Robert Clive was the first British Governor of Bengal Presidency and he is credited with laying the foundation of British India Company rule in Bengal. He checked the French imperialist ambitions on the Coromandel coast of India.
Having founded the British Empire in India, Clive wanted to establish a strong administration. The salaries of civil servants were increased and acceptance of gifts from Indians was forbidden. He reorganized the army into three brigades each making a complete force in itself. He put down the mutiny of British Officers.
But some of his actions particularly the economic management of India have brought great criticism. Millions died from hunger due to the great Bengal famine of 1770. [Even the governor-general declared that] a third of the population of Bengal had starved to death, something made more astonishing by the fact that food shortages in this region had previously been all but unknown in history.
Clive was back in England by the time of the famine, enjoying his wealth at home. But he was called to account in parliament in London in the early 1770s. When asked about the suffering of millions in India, Clive simply answered — like the chief executive of a distressed bank — that his priorities had been to protect the interests of shareholders, not those of the local population; his responsibility was to the East India Company — not to poor Indians and Bengalis whom he described as either ‘servile, mean, submissive and humble’ or ‘luxurious, effeminate, tyrannical, treacherous, venal, cruel’.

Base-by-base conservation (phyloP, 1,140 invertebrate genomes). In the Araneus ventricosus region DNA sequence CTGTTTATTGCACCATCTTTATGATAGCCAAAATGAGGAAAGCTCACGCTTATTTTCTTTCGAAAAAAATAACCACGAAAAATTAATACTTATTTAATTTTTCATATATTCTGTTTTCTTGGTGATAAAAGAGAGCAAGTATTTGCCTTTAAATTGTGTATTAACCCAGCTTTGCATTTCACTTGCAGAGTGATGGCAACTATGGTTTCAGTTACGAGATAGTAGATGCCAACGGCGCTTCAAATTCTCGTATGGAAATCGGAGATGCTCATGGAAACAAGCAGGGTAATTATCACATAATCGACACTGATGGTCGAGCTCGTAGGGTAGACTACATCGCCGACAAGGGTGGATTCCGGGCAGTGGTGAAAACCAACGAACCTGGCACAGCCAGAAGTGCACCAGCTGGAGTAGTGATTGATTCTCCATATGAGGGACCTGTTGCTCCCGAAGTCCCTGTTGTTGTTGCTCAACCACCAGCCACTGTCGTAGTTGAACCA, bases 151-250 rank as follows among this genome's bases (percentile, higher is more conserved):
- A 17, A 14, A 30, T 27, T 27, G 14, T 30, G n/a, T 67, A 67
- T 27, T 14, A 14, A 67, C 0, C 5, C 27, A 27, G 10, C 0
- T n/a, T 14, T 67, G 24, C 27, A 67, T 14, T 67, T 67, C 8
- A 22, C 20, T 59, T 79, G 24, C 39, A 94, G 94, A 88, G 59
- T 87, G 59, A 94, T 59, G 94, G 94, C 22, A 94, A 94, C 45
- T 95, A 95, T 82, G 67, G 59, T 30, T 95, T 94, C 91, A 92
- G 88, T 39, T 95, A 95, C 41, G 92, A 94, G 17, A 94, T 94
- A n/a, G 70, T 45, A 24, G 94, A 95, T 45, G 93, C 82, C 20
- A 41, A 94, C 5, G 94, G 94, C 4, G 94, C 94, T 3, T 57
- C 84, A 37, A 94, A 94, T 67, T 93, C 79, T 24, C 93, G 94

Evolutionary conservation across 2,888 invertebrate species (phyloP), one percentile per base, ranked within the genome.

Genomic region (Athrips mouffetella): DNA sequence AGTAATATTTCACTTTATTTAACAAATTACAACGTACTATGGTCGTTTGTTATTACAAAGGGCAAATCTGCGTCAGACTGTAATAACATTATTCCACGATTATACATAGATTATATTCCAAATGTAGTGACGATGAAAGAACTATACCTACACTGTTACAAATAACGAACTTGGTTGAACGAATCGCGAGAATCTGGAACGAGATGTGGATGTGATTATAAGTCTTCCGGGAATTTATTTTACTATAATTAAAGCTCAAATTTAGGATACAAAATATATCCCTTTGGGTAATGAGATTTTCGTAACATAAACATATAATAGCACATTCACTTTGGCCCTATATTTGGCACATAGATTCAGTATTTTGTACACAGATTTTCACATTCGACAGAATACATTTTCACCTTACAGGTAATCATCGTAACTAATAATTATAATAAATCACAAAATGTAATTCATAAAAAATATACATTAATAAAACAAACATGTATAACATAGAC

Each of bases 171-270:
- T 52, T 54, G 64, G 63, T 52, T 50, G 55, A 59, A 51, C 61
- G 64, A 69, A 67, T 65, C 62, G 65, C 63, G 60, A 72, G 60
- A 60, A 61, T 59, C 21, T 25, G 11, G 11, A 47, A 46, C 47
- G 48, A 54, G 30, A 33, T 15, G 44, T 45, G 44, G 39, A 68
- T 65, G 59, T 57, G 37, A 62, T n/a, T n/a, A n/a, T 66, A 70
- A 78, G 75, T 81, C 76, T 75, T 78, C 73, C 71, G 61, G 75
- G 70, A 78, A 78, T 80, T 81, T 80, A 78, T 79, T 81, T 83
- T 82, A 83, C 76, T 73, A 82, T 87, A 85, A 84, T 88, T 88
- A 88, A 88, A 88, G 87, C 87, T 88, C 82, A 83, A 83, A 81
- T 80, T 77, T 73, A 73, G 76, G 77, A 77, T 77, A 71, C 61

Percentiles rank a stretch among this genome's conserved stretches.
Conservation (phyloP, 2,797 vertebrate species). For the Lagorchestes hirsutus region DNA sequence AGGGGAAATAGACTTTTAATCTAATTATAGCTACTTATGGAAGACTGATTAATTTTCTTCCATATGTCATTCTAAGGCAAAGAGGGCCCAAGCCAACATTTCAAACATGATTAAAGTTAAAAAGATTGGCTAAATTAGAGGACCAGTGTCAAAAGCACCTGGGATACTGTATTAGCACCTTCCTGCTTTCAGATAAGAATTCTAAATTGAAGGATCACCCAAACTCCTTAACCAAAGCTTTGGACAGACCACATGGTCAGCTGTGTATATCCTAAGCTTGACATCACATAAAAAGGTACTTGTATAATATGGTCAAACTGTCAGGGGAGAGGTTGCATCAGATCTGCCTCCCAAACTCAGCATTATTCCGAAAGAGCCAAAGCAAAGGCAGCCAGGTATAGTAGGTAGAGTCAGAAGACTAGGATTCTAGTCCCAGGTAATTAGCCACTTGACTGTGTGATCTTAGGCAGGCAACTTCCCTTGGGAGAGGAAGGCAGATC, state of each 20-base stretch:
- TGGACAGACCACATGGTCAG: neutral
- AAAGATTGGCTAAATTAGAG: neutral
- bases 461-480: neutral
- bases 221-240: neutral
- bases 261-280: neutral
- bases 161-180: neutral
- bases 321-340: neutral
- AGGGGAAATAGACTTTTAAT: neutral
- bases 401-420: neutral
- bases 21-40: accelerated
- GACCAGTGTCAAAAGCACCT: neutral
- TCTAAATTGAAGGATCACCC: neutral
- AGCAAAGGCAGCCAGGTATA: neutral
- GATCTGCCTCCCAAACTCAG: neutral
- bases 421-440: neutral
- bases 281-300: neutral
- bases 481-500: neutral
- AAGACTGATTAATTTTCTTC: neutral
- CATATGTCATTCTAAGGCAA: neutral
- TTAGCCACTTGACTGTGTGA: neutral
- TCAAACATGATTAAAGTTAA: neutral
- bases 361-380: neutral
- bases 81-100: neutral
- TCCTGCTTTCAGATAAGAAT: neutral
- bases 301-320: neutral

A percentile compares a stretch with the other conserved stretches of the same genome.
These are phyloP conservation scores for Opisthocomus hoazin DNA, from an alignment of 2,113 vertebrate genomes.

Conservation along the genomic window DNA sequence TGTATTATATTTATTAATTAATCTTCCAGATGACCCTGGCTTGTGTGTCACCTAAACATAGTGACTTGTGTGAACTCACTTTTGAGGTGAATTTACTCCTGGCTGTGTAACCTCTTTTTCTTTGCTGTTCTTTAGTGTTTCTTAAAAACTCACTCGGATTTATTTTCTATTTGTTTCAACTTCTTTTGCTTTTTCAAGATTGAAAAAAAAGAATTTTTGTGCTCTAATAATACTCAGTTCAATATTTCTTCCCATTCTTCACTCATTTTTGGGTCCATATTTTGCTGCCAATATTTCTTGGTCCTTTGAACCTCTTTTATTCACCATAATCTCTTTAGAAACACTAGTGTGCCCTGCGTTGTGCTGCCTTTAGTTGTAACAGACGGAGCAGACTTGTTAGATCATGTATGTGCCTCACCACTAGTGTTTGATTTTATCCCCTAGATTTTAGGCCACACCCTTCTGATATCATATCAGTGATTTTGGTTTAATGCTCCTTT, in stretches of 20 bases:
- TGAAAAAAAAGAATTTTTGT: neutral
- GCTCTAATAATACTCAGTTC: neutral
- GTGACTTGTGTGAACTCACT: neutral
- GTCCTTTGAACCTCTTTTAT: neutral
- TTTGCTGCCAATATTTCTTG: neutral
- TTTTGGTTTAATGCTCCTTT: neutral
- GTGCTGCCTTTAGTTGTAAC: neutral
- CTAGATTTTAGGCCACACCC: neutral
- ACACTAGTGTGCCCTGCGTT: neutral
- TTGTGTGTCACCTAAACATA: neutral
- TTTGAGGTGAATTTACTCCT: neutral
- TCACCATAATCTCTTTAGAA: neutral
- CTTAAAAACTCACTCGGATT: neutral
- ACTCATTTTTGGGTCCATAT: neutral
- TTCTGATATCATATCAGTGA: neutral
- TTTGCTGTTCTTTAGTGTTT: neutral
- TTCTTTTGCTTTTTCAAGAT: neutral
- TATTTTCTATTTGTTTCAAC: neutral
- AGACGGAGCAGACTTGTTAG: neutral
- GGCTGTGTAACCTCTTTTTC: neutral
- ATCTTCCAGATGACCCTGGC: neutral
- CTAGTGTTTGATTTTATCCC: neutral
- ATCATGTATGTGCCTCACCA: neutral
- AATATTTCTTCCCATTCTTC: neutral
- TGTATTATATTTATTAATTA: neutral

By certain of his actions and the statement he passed at the Parliament in London, Clive made sure that no room could be left to give for any confusion about his actions. He marred the glory and usefulness of whatever work he had done.
From a clerk in the East India Company to a soldier in the Company to the Governor of Bengal. This was the rise of Robert Clive. Yet at an age of 47 he committed suicide with huge fortune (around 500,000 Pound at that time) on his name. This was the fall of Great Clive.